Teacher: Matthew Little

Media Arts 12

Lesson ?:

Let’s Play! Retro PC Games

Lesson Time: 60+ minutes, lesson time does not include extensions, adaptations or potential scaffolding requirements.

Lesson Overview

Students in this Media Arts 12 class have been exploring the phenomenon of low production quality content creation. This lesson slots into a unit looking specifically at YouTube genres. Students have already prepared recording stations, chosen a classic PC video game to commentate, and – after some review and prompting – will be ready to make their first recording. Students will reflect on their complete (albeit brief) project in preparation for a second video – produced in a later lesson and class.

Teaching Summary

1. Attendance
2. Shape of the Lesson

3. Video: What is a let’s play?

4. Test Setup
5. Record Commentary
6. Playback Video
7. Self-Reflection

8. Wrap-up
9. Extension

Lesson Objectives

Click to expand, contract, or select tabs.

Students Will:

  • Create a low-production investment video (a let’s play commentary)
  • Self-assess (in preparation for peer assessment of future videos)
Core Competencies:

________ Highlighting applicable curricular competencies and content
________ Evidence for selection, generated with input from sample “I” statements in curricular draft documents


  1. Connect and engage with others (to share and develop ideas)
  • Opportunity to share and develop ideas around content creation, video games and media critique
  1. Acquire, interpret and present information (include inquiries)
  • Students ‘present’ their organic reactions to playing a game
  1. Collaborate to plan, carry out and review constructions and activities
  2. Explain, recount and reflect on experience and accomplishments
  • Students engage in a metacognitive process in order to organically reflect on their experience with a game, as it happens, and in the follow up to their experience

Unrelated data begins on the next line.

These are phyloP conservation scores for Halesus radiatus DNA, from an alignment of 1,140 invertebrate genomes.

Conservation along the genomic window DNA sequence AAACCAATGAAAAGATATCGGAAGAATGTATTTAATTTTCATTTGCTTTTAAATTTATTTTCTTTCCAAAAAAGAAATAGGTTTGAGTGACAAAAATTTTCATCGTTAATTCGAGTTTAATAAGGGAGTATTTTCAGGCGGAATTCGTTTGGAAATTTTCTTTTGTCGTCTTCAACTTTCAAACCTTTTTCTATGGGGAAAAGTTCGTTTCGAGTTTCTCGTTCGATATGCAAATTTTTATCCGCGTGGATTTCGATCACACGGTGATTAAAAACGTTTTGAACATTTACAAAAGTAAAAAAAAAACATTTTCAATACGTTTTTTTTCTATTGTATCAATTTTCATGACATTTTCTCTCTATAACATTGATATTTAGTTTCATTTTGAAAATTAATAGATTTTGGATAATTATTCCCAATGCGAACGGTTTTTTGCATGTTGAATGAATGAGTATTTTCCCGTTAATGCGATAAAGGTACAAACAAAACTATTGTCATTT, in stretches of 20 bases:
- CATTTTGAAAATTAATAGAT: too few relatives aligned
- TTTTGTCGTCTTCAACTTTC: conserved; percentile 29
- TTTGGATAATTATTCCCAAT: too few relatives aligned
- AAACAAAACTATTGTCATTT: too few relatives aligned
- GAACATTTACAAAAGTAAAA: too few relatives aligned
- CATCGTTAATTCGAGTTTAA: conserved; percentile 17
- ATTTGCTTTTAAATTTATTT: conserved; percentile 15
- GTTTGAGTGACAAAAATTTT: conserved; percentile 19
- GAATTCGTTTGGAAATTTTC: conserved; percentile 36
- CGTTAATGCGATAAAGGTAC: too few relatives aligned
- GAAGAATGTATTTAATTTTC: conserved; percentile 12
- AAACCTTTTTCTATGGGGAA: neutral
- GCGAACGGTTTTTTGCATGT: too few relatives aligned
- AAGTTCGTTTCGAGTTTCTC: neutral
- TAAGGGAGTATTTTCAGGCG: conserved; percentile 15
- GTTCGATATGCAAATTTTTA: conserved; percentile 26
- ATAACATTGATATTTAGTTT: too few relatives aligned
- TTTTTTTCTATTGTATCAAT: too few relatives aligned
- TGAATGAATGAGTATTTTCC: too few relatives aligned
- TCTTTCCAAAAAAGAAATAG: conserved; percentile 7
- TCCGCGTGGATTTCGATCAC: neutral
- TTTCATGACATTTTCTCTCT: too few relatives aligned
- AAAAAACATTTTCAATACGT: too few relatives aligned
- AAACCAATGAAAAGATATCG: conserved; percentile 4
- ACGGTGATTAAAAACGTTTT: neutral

Creative Thinking

  1. Novelty and value
  2. Generating ideas
  3. Developing ideas

Critical Thinking

  1. Analyze and critique

Students critique a classic PC game

  1. Question and investigate

Develop and design


Positive Personal and Cultural Identity

  1. Relationships and cultural contexts

Students can interact with a medium which has an important cultural context for them (video games)

  1. Personal values and choices
  2. Personal strengths and abilities

Personal Awareness and Responsibilities

  1. Self-determination
  2. Self-regulation
  3. Well-being

Social Responsibilities

  1. Contributing to community and caring for the environment
  2. Solving problems in peaceful ways
  3. Valuing diversity
  4. Building relationships
First Peoples Principles:

Learning is holistic, reflexive, reflective, experiential, and relational (focused on connectedness, on reciprocal relationships, and a sense of place).

  • This lesson allows for an experiential exploration of content creation
  • Students reflect upon their work as part of a self-reflection

Big Idea Focus:

Tools and technologies can be adapted for specific purposes.

  • Students can utilize broadcast software (ie. Open Broadcast Studio) or screencast software to create a ‘let’s play’ video / presentation
  • Students may explore the typical design layout of a ‘let’s play’ video

Curricular Competency Focus:

Making: Identify appropriate tools, technologies, materials, processes, potential funding sources, and time needed for production, and where/how these could be available

  • Students explore a medium in which content creation tends to be on the low-end of time investment, but can use interesting technologies

Applied Technologies: Explore existing, new, and emerging tools, technologies, and systems and evaluate their suitability for their design interests

  • Students explore the use of video and audio recording equipment, broadcast or screencast software.

Curricular Content Focus:

Media Technologies

  • Students examine the medium of video games
  • Students utilize a variety of technologies (audio & video)



  • Discussion responses to ‘let’s play’ PBS video
  • ‘Let’s’ play videos themselves